Since there exists redundant paths between processors, the use of both paths to carry the CODE DOWNLOAD messages nearly doubles the speed of the transfer. Therefore, when crossloading VCCs and CSCs, every other message is sent out the alternate communications path. If one of these paths is down, the communication package will reroute the messages to the one remaining path without the loss of messages.
After the source device has crossloaded all blocks, a CROSSLOAD DONE message is sent to the CSC which notes that the transfer is complete. The CSC also relays this message to the central controller and to the target device so that the target can mark its END CODE pointer and thus complete the code transfer.
In summary, then, the method and apparatus for interfacing between a cell site controller, a cell system controller, and the radio transceivers of a cellular radiotelephone system has been shown and described. To convey control information to the radio transceivers, the cell site controller enables one of a redundant pair of control data buses to a selected transceiver by placing an enable signal on the enable line unique to the selected transceiver. Control data is then coupled to the common enabled control data bus for conveyance to the selected transceiver. The transceiver mutes the message data port it may be using and transponds the control data information it receives. When the enable signal is removed, the transceiver unmutes the message data port. Program information is transferred between the cell system controller and cell site controllers or between cell site controllers as memory blocks which may be retransferred upon detection of a checksum mismatch. Therefore, while a particular embodiment of the invention has been shown and described, it should be understood that the invention is not limited thereto since modifications unrelated to the true spirit and scope of the invention may be made by those skilled in the art. It is therefore contemplated to cover the present invention and any and all such modifications by the claims of the present invention.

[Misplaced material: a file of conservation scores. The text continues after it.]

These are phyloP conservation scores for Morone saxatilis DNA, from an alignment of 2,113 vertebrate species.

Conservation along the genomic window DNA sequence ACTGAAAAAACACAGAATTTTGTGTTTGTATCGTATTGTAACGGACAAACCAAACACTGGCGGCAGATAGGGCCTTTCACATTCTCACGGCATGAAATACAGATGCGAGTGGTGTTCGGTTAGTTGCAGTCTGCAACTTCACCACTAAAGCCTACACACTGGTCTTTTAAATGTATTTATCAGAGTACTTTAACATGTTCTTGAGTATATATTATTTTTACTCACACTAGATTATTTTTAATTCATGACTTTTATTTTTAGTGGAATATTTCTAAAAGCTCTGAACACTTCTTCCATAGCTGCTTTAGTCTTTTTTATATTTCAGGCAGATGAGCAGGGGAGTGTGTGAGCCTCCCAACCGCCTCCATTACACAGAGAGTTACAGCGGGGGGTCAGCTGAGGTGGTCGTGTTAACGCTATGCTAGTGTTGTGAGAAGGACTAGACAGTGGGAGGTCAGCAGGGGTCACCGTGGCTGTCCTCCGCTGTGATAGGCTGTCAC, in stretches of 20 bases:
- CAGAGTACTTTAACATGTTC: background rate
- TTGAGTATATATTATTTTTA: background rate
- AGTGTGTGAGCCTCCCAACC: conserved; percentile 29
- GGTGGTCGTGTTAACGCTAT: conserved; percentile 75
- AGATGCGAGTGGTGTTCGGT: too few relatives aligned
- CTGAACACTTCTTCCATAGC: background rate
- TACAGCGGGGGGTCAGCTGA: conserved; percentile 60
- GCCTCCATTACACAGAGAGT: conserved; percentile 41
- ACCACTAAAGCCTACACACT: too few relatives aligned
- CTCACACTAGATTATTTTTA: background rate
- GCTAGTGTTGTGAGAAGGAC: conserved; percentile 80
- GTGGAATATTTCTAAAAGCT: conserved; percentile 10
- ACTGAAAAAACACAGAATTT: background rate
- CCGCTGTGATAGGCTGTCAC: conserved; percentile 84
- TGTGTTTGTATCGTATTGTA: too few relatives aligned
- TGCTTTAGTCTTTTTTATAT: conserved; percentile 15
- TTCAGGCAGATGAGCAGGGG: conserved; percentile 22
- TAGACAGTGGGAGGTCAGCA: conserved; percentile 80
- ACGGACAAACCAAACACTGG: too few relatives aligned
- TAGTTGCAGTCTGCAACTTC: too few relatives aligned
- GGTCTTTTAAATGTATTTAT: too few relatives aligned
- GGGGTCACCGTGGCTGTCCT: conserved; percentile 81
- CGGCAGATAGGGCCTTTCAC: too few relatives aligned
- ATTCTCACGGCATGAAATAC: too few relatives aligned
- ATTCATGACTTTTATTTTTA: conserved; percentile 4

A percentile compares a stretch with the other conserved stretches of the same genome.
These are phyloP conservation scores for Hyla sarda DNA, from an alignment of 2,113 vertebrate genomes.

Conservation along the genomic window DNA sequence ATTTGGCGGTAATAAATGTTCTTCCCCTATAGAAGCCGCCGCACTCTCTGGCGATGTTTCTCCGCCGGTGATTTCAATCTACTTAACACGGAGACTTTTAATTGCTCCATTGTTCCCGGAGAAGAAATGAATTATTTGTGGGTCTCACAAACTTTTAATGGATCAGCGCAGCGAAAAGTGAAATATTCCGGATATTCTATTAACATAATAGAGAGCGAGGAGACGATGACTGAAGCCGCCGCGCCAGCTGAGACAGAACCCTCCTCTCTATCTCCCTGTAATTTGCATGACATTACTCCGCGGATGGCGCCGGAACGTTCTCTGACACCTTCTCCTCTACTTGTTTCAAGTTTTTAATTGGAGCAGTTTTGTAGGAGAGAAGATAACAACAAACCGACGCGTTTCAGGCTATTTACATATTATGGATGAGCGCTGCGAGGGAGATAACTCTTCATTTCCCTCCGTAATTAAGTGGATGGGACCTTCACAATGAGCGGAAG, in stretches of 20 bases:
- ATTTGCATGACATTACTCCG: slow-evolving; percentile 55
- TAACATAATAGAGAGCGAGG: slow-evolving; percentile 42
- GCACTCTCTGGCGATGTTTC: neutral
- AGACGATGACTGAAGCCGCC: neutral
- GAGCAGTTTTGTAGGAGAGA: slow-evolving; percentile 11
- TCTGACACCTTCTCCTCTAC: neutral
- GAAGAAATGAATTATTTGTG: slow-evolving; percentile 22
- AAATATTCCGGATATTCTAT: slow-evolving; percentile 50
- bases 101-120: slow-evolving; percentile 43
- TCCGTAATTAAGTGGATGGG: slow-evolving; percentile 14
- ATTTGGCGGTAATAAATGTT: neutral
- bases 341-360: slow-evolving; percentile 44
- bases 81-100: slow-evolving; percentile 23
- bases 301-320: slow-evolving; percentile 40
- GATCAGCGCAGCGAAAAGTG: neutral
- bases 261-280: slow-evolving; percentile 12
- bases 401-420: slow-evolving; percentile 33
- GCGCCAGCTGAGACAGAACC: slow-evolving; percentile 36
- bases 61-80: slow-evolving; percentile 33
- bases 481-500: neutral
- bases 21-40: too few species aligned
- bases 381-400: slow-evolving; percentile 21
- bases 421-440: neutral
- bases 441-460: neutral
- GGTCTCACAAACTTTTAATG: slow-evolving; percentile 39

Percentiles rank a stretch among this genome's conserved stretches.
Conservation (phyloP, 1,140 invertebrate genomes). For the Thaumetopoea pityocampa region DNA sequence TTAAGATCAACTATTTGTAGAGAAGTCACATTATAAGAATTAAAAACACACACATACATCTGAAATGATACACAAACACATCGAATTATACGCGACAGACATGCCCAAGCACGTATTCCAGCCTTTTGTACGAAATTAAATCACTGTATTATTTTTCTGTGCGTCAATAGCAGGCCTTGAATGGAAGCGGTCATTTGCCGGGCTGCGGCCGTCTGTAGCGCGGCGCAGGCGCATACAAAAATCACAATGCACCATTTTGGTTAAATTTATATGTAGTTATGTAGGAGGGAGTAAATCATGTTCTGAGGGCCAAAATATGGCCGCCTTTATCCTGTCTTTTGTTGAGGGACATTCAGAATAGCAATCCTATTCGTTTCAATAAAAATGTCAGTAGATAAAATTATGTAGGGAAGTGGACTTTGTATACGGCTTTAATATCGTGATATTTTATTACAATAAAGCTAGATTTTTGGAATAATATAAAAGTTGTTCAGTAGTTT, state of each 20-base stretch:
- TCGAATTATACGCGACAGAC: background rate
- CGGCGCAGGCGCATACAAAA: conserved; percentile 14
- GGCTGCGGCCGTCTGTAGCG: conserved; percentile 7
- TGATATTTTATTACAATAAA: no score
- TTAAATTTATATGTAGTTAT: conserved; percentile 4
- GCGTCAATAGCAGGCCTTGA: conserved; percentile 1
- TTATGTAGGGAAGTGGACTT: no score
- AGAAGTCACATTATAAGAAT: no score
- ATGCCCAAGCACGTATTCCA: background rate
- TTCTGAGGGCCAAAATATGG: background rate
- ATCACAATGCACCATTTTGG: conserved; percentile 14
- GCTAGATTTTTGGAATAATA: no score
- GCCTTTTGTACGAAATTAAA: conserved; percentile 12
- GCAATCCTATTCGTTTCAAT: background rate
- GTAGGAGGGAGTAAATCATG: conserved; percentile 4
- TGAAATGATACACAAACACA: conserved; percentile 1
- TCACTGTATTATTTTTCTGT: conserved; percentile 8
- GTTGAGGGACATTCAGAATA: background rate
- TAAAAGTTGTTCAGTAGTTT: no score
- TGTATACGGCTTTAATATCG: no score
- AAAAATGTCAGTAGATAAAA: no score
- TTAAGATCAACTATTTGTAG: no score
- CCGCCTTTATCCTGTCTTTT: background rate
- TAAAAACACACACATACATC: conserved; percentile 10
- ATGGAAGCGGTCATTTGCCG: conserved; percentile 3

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|Apr 7, 1986||AS||Assignment|
Owner name: MOTOROLA, INC., SCHAUMBURG, ILLINOIS, A CORP OF DE
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|Oct 8, 1991||REMI||Maintenance fee reminder mailed|